Competency tests to assess students first language and math skills will be conducted in April for Class 1 to 8 by the state’s education department. While the department has made the test mandatory for all the boards, which it wants to be part of year-end exams, schools have complained that they go on a summer break in April and some of the CBSE, ICSE schools begin classes for the new academic year during that period.
These tests are part of the Pragat Shaikshanik (Progressive in Education) Maharashtra initiative started in 2015 by the department to up the learning quotient of students and improve the quality of education in schools. Schools are graded on the basis of their performance in these tests.
The April test will be summative in nature, evaluating students on what they have learnt in the second semester. This is the third and final of the competency tests for this academic year, 2016-17. Previously, a baseline test assessing pupils’ on previous year’s syllabus was held in July and the first summative test was conducted in October 2016.
According to a circular issued by the department, schools shouldn’t test students on math and first language separately, since they will be covered in the summative test. These tests will be counted as part of the continuous comprehensive evaluation (CCE) pattern followed in schools.
The department will provide common question papers to all schools for the two subjects. “So do not ask teachers to design other question papers for it,” reads the circular sent to all schools in Maharashtra.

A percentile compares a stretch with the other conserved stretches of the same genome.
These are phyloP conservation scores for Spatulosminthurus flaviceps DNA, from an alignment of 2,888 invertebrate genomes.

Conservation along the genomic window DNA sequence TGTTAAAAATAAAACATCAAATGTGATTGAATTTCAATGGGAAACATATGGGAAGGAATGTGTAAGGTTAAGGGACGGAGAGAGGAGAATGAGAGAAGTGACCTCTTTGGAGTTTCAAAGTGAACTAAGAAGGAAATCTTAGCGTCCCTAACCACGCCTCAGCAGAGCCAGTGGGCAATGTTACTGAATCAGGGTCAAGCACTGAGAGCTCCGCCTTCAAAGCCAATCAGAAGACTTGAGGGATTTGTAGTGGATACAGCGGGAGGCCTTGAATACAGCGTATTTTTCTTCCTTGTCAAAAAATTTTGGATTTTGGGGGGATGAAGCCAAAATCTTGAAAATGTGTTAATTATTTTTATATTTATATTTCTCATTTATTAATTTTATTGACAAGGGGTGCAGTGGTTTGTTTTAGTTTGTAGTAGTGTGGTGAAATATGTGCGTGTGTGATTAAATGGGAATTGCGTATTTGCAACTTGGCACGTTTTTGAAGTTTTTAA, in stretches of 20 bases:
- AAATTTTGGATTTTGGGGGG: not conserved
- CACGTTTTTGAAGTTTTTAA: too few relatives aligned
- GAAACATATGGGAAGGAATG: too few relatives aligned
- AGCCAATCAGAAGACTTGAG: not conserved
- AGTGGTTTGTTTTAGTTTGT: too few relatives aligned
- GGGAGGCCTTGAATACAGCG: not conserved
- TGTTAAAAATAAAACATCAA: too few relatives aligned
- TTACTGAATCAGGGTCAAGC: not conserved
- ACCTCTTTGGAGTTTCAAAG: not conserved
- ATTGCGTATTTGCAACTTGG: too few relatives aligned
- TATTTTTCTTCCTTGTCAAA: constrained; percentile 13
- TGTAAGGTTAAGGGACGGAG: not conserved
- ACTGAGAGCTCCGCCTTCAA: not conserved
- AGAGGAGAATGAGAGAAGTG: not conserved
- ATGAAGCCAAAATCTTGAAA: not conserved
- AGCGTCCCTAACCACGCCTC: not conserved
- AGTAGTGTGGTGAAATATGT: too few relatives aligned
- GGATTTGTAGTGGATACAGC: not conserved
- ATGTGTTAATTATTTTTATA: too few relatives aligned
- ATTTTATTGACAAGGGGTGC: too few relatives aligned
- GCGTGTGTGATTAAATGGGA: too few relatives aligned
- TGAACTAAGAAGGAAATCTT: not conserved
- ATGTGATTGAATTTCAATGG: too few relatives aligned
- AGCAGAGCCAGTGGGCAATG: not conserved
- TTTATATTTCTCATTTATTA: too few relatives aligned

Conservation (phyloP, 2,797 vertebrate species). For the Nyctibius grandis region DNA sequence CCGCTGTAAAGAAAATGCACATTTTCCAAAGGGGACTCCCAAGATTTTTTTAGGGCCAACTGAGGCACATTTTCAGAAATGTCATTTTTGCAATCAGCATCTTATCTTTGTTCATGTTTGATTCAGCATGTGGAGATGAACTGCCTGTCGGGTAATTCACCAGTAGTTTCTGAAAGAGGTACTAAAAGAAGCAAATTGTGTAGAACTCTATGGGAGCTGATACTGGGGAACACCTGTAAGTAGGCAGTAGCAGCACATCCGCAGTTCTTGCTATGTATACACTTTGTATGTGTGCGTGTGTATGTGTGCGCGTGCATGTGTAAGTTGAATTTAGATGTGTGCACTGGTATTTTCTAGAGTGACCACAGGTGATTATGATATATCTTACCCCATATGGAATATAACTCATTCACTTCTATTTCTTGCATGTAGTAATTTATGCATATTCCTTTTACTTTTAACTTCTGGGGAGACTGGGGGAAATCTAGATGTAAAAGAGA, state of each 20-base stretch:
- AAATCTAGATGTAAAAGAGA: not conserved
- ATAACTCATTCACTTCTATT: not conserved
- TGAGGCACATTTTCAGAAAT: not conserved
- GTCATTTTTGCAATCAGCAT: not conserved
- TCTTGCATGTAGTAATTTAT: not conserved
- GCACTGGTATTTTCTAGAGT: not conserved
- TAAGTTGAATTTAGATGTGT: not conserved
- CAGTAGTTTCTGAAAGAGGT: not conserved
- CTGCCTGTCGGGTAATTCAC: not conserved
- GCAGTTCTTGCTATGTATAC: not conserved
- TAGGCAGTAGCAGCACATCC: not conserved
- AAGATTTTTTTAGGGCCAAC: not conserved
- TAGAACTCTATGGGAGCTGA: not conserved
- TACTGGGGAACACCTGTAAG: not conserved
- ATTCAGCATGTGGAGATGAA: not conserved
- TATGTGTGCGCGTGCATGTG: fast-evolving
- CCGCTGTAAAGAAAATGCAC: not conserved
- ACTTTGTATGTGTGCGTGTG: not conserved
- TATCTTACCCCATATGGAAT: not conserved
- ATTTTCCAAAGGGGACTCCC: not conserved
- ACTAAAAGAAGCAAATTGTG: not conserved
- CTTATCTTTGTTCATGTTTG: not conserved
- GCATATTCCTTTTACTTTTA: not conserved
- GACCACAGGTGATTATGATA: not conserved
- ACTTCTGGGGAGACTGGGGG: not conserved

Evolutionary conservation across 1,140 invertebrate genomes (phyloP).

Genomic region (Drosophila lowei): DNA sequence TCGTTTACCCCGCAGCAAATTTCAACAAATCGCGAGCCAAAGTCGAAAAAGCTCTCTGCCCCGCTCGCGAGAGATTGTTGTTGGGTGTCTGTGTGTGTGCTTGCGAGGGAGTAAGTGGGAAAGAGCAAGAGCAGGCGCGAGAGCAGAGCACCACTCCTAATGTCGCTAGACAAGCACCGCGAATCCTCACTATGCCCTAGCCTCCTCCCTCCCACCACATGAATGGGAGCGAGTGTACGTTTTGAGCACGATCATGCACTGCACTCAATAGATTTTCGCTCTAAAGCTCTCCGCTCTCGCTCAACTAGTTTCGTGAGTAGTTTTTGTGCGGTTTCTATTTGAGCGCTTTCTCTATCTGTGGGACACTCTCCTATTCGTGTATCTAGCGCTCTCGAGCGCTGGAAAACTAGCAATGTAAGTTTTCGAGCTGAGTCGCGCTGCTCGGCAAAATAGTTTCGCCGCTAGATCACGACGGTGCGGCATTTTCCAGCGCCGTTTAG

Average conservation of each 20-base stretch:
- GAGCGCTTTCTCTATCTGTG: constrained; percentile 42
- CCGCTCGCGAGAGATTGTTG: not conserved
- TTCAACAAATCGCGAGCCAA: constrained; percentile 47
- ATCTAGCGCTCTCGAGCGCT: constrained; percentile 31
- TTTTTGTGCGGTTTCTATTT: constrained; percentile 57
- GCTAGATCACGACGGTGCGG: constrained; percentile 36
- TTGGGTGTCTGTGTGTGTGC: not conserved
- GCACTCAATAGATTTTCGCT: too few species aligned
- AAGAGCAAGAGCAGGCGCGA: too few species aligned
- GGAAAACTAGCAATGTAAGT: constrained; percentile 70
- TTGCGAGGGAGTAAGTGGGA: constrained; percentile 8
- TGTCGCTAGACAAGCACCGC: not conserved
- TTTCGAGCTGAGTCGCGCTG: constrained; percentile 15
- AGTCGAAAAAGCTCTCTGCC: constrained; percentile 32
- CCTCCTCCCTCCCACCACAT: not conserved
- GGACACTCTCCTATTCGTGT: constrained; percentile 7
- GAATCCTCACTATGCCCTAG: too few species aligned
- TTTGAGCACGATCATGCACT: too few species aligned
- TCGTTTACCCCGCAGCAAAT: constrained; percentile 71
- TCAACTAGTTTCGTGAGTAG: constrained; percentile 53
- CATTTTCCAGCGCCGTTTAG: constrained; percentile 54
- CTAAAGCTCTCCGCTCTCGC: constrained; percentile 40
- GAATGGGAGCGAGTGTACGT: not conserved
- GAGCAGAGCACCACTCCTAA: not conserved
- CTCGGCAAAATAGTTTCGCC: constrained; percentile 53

But non-state board schools affiliated with ICSE, CBSE or international boards are in a fix over holding these tests. They said that they cannot make the tests part of their annual exams, because they follow a different curriculum.
“While we don’t mind participating in the tests, we cannot use them to replace our own exams,” said Chandrakanta Pathak, principal, HVB Global Academy, Marine Lines. “Our curriculum is entirely different from the one covered in these tests.”
The tests do not fit in the academic calendar of CBSE and ICSE schools. “We begin classes for the next academic year in April before going for a break, so it is not feasible for us to hold tests based on the previous year’s curriculum during that time,” said Avnita Bir, principal, RN Podar School, Santacruz.
State board schools, too, complained that these tests are not held in a fair manner across schools. There are no external examiners or checks to ensure that all schools are conducting them impartially. “Many of the schools give the papers to students in advance or ask them to solve it at home,” said Uday Nare, teacher at Hansraj Morarji Public School, Andheri. “Unless, there is better supervision during the exams, schools will not take it seriously” he added.